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Power Points

February 03, 2001


The state Legislature approved electricity deregulation with a unanimous vote in 1996. The move was expected to lower power bills in California by opening up the energy market to competition. Relatively few companies, however, entered that market to sell electricity, giving each that did considerable influence over the price. Meanwhile, demand has increased in recent years while no major power plants have been built. These factors combined last year to push up the wholesale cost of electricity. But the state's biggest utilities--Pacific Gas & Electric and Southern California Edison--are barred from increasing consumer rates. So the utilities have accumulated billions of dollars in debt and, despite help from the state, have struggled to buy enough electricity.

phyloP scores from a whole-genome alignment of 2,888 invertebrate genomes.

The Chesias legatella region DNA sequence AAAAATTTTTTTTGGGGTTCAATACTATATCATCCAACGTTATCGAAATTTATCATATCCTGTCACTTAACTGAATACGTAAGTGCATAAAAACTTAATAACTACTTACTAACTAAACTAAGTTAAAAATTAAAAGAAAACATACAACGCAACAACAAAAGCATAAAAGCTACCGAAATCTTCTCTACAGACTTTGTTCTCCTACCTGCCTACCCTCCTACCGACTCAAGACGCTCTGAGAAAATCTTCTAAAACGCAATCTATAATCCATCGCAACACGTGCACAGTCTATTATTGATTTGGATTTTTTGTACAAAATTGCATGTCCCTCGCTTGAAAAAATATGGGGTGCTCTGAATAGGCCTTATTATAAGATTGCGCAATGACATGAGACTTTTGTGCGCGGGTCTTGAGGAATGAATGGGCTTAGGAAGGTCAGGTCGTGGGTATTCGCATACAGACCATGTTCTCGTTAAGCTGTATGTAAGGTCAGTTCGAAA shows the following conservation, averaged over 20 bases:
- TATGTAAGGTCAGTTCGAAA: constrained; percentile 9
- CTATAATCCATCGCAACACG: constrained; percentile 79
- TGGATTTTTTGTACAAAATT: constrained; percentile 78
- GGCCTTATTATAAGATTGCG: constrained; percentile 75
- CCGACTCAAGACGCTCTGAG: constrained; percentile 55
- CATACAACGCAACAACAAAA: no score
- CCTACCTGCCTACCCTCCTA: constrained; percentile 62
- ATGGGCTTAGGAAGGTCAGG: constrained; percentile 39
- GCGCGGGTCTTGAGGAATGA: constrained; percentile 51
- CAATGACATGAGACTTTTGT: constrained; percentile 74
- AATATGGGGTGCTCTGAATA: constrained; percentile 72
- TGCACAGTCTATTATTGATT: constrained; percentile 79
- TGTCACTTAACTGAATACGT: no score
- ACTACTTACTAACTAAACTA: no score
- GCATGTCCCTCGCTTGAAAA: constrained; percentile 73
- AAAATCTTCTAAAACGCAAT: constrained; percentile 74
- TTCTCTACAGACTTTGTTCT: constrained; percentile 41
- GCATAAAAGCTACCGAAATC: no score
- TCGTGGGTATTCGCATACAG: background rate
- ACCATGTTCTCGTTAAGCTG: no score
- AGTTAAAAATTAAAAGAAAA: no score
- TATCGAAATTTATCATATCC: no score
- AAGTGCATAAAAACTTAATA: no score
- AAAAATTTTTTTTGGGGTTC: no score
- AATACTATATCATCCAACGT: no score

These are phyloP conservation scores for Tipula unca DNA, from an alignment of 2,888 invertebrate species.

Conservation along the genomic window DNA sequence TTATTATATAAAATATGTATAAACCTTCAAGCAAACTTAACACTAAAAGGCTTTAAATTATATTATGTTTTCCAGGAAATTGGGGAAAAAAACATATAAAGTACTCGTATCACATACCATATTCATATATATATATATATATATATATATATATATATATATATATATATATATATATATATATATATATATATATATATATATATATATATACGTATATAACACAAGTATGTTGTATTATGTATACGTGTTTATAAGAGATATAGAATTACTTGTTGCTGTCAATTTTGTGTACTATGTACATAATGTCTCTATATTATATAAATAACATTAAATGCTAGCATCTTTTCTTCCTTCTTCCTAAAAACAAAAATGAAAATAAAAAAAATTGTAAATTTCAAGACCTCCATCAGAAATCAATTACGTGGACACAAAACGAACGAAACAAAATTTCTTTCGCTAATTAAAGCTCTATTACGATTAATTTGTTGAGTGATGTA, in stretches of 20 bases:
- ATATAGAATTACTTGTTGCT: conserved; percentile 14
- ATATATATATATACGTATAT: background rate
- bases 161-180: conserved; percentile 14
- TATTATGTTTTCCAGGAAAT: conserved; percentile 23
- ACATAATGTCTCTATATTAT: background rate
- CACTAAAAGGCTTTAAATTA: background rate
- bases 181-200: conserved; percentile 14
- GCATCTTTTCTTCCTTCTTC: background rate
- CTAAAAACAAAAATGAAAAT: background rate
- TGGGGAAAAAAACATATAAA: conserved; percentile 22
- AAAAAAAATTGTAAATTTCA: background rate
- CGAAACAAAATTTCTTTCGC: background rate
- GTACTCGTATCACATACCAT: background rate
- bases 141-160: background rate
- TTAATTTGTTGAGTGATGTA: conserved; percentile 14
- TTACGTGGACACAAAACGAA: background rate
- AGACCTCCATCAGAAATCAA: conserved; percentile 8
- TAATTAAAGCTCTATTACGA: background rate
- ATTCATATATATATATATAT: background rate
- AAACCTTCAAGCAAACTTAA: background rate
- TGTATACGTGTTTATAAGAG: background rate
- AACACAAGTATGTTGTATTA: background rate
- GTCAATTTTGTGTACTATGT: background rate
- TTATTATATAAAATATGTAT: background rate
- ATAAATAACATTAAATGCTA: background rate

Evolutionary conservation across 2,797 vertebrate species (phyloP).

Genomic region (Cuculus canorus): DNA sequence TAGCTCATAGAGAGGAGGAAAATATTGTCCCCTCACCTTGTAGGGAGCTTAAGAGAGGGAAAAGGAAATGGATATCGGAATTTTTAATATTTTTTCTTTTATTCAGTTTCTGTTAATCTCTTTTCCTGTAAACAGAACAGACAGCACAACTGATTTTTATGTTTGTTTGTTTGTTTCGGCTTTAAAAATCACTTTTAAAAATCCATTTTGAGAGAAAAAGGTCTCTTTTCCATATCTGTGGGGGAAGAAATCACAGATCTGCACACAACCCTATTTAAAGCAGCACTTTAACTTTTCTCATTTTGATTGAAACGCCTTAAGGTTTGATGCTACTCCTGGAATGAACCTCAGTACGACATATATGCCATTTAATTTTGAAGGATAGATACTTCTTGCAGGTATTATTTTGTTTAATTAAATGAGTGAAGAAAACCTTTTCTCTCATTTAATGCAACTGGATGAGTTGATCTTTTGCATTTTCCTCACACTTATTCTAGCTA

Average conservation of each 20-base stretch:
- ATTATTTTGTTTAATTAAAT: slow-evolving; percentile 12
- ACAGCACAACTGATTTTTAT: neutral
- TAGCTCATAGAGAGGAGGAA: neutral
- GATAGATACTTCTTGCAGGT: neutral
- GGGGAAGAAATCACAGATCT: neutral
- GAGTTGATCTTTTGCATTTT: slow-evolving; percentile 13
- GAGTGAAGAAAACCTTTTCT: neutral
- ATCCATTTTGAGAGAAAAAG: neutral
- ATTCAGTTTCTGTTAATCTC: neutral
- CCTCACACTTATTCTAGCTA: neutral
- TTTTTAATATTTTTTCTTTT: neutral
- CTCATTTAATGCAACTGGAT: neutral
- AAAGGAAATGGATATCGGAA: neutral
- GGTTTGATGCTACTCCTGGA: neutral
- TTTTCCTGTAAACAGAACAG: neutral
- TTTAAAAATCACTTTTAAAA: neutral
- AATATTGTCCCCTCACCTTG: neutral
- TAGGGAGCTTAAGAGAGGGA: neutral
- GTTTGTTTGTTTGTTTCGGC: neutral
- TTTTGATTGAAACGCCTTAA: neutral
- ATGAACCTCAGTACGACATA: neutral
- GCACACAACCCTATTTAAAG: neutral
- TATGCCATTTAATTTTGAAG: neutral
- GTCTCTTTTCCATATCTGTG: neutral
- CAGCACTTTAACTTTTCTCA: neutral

Daily Developments

The U.S. energy secretary rejected calls for caps on wholesale electricity prices, angering several Western governors.

State Senate leader John Burton said he will seek state control of the electricity transmission system in exchange for helping the utilities avoid bankruptcy.

Utility operators and nearby states pressured California to go beyond the PUC-approved 9% rate hike, to encourage conservation.


"My office is so dark you can almost develop film in it."

--Gov. Gray Davis


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